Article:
The verdict came down in the first defamation case stemming from Rolling Stone’s famously flawed investigation about college rape on the Friday before Election Day. The jury awarded Eramo $3 million in damages: $1 million from Rolling Stone and $2 million from Erdely. A second lawsuit, from the fraternity itself, is scheduled for trial in Virginia state court next fall. Here are some takeaways from the Eramo decision, based on insights from lawyers who followed the case.
cjr.org/analysis By Bill Wyman
College Men: Don’t Apply Here
Occidental, UVA, Yale, Stanford, Columbia, Harvard, University of Oregon, USC, SMU, UNC, the State of New York, Illinois, Virginia, Minnesota, California and Connecticut. These colleges and states have passed laws that are extremely biased against males. As anti-due process and anti-male continues, this list grows.
Earlier this fall, OCR announced its findings against Wesley College for mishandling a case against a falsely accused student. He was denied rights to present evidence of his innocence. The main reason we need due process is to make sure you don’t get punished if you’re innocent. A college hearing board cannot imprison an accused, but it can take away the educational opportunities he has earned, cut him off from his community, and impose a stigma that can deny him future opportunities. It should not impose these life-altering consequences without substantial evidence that has withstood close scrutiny. It should give the accused a meaningful chance to defend himself.
Adoption of the Dear Colleague letter in 2011-coupled with campus pressure from activists and their faculty and administrative allies-has paved the way for all sorts of procedural abuses in campus sexual assault cases. The latest example comes in a lawsuit filed against Williams College. This case was unusual…one of its employees had leveled serious, uncorroborated allegations against a student with whom she’d had an inappropriate romantic relationship. The complaint claims Dean Bolton assured her that Doe’s expulsion was virtually assured, despite firm college rules that preclude someone in Bolton’s position discussing another student’s disciplinary proceedings with someone in the employee’s position.
academicwonderland.com By KC Johnson
Lawyers for former Yale basketball captain Jack Montague are seeking a court order that would allow him to return to class while he fights his expulsion for being accused [falsely] of sexual misconduct. Montague says the October 2014 sexual encounter was consensual, and no criminal charges were brought. “He has already suffered, and continues to suffer, irreparable injury -his ability to complete his education and receive the degree he had all but earned prior to his expulsion hangs in the balance, and his employment prospects are dim,”
According to the claim, both parties were students at Tulane University and Jane Doe falsely accused him of sexually assaulting her at her campus apartment. The suit states she filed the allegedly false complaint on March 29 and that the complaint caused him to be expelled from the university. The defendant is accused of defamation of character.
louisianarecord.com By Carrie Bradon
Cornell’s investigators only considered Roe’s complaint and ignored Doe’s on the basis of his gender. John Doe’s suit claims that, among other infractions, the investigator refused to properly handle Doe’s complaint, conducted biased interviews against Doe in favor of Roe. In addition, the suit alleges that Doe was mistreated during the investigation, saying investigators denied him opportunities to speak with his lawyer before answering certain questions and refused to request that Roe preserve certain pieces of evidence that she possessed. “Cornell has given us a revolving door of excuses as to why it won’t investigate our complaint,” Doe’s lawyer Alan Sash said.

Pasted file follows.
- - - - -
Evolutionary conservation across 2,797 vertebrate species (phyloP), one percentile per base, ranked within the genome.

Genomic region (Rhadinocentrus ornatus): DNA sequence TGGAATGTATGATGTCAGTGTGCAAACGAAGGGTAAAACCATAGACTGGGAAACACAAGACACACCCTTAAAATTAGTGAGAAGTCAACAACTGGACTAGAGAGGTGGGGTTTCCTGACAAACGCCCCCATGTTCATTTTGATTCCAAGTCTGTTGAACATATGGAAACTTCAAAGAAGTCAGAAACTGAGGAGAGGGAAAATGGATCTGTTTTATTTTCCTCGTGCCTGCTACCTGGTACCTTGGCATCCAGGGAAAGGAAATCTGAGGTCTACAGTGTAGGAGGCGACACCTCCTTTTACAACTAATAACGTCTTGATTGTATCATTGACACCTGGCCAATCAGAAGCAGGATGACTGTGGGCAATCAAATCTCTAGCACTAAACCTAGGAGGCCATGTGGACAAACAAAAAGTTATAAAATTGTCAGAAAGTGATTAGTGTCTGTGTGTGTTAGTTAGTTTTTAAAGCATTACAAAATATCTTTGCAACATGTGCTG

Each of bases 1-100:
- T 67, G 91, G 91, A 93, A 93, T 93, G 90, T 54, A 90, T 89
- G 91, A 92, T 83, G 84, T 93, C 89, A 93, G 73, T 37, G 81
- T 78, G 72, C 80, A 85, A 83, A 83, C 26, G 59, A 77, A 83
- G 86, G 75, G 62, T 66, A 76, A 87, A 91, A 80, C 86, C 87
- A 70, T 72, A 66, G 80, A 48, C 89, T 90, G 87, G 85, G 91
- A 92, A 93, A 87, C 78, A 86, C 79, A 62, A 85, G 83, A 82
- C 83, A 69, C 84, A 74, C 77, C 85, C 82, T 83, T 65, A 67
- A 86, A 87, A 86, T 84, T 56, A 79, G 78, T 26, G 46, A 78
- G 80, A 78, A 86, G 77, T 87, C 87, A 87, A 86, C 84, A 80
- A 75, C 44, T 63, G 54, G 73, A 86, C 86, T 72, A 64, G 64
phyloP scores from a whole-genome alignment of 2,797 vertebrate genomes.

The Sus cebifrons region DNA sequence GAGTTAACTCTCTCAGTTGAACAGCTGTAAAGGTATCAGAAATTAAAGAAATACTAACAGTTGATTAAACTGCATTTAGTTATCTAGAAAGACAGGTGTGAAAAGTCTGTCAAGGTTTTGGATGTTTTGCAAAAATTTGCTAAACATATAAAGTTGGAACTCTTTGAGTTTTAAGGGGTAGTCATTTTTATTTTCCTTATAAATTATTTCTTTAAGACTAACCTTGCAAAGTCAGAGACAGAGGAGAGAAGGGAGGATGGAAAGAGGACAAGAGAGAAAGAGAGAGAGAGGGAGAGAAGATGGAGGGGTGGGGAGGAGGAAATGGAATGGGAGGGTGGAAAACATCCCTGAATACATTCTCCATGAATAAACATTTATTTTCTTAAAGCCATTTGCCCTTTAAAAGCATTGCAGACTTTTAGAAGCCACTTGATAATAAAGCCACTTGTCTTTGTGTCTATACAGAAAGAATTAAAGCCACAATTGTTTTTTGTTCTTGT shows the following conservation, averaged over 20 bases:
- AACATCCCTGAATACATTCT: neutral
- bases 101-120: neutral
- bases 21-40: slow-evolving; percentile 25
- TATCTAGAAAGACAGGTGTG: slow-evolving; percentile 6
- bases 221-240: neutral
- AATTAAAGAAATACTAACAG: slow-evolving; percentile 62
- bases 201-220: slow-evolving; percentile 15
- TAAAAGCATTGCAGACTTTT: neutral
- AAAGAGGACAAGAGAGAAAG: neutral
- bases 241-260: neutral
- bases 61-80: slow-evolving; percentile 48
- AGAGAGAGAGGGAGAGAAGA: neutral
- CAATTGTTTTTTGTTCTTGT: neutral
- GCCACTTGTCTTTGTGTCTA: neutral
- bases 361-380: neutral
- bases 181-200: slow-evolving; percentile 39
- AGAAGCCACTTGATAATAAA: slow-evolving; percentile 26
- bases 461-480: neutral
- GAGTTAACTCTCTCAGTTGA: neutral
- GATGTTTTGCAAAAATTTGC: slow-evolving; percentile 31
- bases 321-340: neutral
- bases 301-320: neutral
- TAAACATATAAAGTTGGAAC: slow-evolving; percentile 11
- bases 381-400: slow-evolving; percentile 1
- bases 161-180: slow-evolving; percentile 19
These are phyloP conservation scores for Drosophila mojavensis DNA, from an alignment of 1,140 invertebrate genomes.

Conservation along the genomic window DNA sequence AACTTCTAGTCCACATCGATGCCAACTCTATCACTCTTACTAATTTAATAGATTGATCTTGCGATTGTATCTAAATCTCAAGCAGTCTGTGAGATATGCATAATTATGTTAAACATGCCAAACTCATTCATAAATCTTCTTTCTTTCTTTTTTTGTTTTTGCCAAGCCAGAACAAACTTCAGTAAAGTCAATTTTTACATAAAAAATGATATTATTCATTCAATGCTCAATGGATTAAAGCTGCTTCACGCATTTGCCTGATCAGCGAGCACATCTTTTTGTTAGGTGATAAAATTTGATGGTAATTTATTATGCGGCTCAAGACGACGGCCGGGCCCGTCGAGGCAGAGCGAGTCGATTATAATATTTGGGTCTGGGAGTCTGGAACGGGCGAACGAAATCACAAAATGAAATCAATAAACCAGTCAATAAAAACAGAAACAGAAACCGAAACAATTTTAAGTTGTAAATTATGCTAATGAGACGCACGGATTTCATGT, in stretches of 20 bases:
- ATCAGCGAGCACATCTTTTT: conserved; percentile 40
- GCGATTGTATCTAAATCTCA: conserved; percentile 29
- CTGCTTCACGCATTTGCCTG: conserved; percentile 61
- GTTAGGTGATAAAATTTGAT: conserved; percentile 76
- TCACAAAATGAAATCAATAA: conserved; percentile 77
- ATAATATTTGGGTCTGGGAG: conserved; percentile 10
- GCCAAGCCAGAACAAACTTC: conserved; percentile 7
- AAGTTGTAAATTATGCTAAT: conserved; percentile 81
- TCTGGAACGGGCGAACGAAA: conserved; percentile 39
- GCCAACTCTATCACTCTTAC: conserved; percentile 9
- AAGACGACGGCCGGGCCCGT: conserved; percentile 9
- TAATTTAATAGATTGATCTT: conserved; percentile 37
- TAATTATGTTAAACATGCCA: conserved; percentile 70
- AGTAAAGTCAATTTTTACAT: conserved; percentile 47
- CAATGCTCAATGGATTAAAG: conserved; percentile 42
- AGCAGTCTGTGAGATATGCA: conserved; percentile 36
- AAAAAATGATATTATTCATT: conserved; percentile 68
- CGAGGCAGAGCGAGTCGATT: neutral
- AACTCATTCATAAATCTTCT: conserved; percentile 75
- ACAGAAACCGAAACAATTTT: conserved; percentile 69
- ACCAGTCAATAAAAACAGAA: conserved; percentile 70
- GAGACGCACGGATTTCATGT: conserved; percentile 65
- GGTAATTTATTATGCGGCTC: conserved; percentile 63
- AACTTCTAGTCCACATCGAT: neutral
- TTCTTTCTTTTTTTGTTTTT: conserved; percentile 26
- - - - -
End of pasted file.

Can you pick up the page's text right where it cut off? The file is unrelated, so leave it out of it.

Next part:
cornellsun.com By Josh Girsky
Robert Barber’s attorney, Stephen Graham, filed a response Monday rebutting Washington State’s assertion that the Whitman County Superior Court should deny Barber’s request for a stay of his client’s suspension. “He’s allowed on the campus,” Graham said. “I don’t know why he’d be able to go to the CUB (student union building), walk on campus and visit friends in the dorms, but when it comes to time to study, he’s now not allowed on campus.”
seattletimes.com By Stefanie Loh
A federal jury has awarded $3 million in damages to a former University of Virginia associate dean after finding that a Rolling Stone magazine article sullied her reputation by alleging that she was indifferent to allegations of a gang rape on campus.
washingtonpost.com By T. Rees Shapiro
California law gives to state courts some discretion in reviewing the determinations of administrative hearings—which includes campus sexual assault tribunals. As a result, some of the most pro-due process decisions have come from California state courts. While it’s always dangerous to predict an appeals outcome from oral argument, it was clear that all three justices had concerns about the fairness of the UCSD system.
academicwonderland.com By KC Johnson
A Kenyan man filed a $3 million federal lawsuit against BYU, alleging that administrators favored his female accusers when they expelled him to shield themselves from accusations that they fail to protect women from sexual assault. The suit claimed the university denied him due process rights that he believed would have exonerated him of all wrongdoing. The dean of students suspended and then expelled ‘Mr. Doe’ in 2013. The lawsuit asks the court to order BYU to give him an A in every class during semesters affected by what it calls false, inaccurate and misleading accusations. It also requests that the court order BYU to list him as a student and employee in good standing.
deseretnews.com By Tad Walch